The U.S Congress certainly doesn’t. Joshua Kucera attended a recent hearing, and lo and behold:
Washington’s deliberate approach on encouraging democratization in Central Asian states is bearing some fruit, a senior US diplomat contended during an April 8 congressional hearing.
In particular, reforms demanded of Kazakhstan in exchange for its chairmanship of the OSCE in 2010, and a bill that could impose sanctions on Uzbekistan, are pushing those countries to take positive steps toward more open societies, said Richard Boucher, assistant secretary of state in the Bureau for South and Central Asian Affairs. He testified on April 8 before the House subcommittee on Asia, the Pacific and the Global Environment…
Only two members [of Congress] showed up to the hearing: Eni Faleomavaega, the chair of the subcommittee and a Democrat from American Samoa, and Ruben Hinojosa, a Democrat from Texas. Both showed shaky knowledge of the region, mispronouncing the names of many of the countries in the region and frequently digressing on issues that Boucher said were outside of his portfolio, including missile defense in Europe, the possibility of a boycott of the Olympic opening ceremony in Beijing, and excessive profits of oil companies. Several ambassadors of Central Asian countries were in attendance for the 90-minute hearing.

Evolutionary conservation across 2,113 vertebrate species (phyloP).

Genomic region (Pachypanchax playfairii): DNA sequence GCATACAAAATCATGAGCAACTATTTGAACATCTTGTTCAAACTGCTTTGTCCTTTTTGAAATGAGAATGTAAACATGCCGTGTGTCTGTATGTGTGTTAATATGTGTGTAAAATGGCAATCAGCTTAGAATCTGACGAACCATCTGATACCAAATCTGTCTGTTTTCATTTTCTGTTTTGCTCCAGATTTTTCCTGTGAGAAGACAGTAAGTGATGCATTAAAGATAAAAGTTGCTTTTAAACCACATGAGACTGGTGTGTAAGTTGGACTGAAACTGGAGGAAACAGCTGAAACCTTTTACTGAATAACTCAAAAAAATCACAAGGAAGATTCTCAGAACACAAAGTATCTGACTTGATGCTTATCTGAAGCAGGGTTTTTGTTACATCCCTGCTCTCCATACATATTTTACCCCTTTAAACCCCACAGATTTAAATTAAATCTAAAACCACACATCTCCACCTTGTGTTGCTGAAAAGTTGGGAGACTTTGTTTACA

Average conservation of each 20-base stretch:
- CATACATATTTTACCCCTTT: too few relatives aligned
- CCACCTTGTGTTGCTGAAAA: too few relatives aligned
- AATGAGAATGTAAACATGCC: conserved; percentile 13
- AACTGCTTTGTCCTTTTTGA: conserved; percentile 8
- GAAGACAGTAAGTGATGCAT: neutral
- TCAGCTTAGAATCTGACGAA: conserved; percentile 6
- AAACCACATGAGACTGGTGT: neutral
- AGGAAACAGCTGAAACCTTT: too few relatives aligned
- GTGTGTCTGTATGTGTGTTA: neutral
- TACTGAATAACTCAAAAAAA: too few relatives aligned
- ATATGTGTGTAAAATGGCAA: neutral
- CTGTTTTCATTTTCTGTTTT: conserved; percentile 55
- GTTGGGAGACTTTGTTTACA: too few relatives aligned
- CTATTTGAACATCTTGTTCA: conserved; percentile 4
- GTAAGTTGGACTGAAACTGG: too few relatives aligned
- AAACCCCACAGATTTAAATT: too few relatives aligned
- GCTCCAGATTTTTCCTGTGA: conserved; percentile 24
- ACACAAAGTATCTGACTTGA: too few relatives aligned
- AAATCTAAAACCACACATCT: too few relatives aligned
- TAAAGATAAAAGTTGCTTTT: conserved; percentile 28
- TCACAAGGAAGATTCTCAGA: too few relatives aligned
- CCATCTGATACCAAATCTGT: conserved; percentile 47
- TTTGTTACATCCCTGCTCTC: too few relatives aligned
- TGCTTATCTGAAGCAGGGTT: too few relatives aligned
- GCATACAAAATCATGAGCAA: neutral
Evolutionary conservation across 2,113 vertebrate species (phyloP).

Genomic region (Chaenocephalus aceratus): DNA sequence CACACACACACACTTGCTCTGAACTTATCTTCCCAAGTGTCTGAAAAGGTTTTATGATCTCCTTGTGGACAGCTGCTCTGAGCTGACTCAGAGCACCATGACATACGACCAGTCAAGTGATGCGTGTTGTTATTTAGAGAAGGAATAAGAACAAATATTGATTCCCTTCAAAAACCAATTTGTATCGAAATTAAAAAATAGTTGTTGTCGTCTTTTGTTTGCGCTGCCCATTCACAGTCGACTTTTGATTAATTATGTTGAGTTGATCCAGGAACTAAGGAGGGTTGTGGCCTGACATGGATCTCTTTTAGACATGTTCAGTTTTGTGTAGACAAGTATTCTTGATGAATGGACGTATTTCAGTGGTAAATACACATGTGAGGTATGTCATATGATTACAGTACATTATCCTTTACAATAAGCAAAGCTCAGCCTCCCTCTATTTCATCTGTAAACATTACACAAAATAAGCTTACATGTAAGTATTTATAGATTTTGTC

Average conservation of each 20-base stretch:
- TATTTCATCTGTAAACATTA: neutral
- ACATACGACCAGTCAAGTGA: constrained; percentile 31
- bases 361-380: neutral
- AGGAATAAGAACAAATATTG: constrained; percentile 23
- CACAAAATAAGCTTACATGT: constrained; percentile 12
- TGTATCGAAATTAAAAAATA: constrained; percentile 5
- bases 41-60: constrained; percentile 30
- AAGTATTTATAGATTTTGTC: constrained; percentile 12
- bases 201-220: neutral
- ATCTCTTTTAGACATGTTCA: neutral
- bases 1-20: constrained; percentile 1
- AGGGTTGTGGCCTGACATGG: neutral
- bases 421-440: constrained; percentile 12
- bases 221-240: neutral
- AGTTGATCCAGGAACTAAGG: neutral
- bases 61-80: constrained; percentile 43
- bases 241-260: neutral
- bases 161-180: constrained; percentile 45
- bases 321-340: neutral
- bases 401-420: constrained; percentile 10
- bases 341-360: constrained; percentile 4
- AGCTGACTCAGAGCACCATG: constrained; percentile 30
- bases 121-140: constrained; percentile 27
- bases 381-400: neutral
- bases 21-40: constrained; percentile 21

Fantastic. Boucher has a wonderful history of white-washing the issues of the region, choosing instead to try to insulate some short-sighted policy choices rather than highlight the messy work that still needs to be done (just in January he was proclaiming Afghanistan a rip-roaring success story, and his years of being a useless DoS spokesman yielded hilarious pressers, however meaningless they may have been).
The idea that either Kazakhstan or Uzbekistan have proved the utility of Bush’s “democratization” policy is beyond laughable: just before being selected for their much-vaunted OSCE chairmanship, Nursultan Nazarbayev modified his country’s constitution to effectively remove all if not most opposition parties from Parliament. And Uzbekistan’s government remains as recalcitrant and horrifying as ever—with nary a change post-Andijon (save the standard minister-shuffling), there is no reason to think a bill in Congress would have any more impact that the EU’s embargo did.
What’s even worse than a political appointee spewing meaning-free and mildly deceptive drivel, however, is the Congressional turnout: how pathetic! Of the 13 members on the Subcommittee, only two could be bothered to show up. And they not only didn’t know the countries they were discussing, they wanted to talk about things beyond the purview of Asia, the Pacific, and the Global Environment like missile defense. Argh!
Of course, the incredible hubris of such an endeavor seems to have drifted past everyone. This is no surprise, given Congress’ passionate concern over baseball steroids. Notice the language: we demand reforms of Kazakhstan in exchange for something we didn’t grant; we demand Uzbekistan modify its stance or we’ll slap them on the wrist; we demand Afghanistan right itself without us having to demonstrate more than a child’s attention span toward the place. It is arrogance of the worst kind. We can barely be bothered to pronounce their names right whilst demanding they cater to our every whim. It is all stick and no carrot—unsurprising, given the Bush administration’s view of diplomacy and foreign relations. But this sort of attitude will eventually blow up in our faces.